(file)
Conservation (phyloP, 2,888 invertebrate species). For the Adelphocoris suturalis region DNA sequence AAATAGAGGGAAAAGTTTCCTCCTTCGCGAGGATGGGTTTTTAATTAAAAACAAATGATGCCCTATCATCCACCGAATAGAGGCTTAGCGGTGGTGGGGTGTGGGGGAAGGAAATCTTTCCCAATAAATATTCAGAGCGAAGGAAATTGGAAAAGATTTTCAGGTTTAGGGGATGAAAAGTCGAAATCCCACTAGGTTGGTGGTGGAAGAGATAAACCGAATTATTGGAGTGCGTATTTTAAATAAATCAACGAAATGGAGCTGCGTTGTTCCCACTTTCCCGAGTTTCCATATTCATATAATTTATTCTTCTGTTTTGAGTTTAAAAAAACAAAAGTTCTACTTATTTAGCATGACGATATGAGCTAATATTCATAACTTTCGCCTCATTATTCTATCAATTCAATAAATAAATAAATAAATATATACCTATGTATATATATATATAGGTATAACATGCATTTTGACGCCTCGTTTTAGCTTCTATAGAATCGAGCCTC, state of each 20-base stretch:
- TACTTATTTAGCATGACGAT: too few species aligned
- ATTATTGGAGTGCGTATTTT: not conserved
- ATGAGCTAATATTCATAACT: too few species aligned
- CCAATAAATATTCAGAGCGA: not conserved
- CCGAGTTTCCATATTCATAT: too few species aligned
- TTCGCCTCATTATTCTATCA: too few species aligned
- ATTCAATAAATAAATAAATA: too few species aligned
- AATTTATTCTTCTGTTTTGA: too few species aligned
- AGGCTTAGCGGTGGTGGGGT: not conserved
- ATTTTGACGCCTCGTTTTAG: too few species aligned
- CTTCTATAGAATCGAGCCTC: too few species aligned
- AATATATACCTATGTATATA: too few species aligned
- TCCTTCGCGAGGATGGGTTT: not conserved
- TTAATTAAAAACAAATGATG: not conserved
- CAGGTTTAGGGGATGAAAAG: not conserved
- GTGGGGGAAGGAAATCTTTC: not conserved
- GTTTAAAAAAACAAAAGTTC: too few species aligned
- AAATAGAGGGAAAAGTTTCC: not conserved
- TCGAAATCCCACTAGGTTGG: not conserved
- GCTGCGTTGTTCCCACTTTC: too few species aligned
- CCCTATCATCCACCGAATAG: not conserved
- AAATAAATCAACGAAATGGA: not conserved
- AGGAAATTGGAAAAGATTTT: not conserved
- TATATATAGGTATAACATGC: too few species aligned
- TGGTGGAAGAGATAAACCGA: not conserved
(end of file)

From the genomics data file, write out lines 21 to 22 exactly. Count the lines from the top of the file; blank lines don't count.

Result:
- GCTGCGTTGTTCCCACTTTC: too few species aligned
- CCCTATCATCCACCGAATAG: not conserved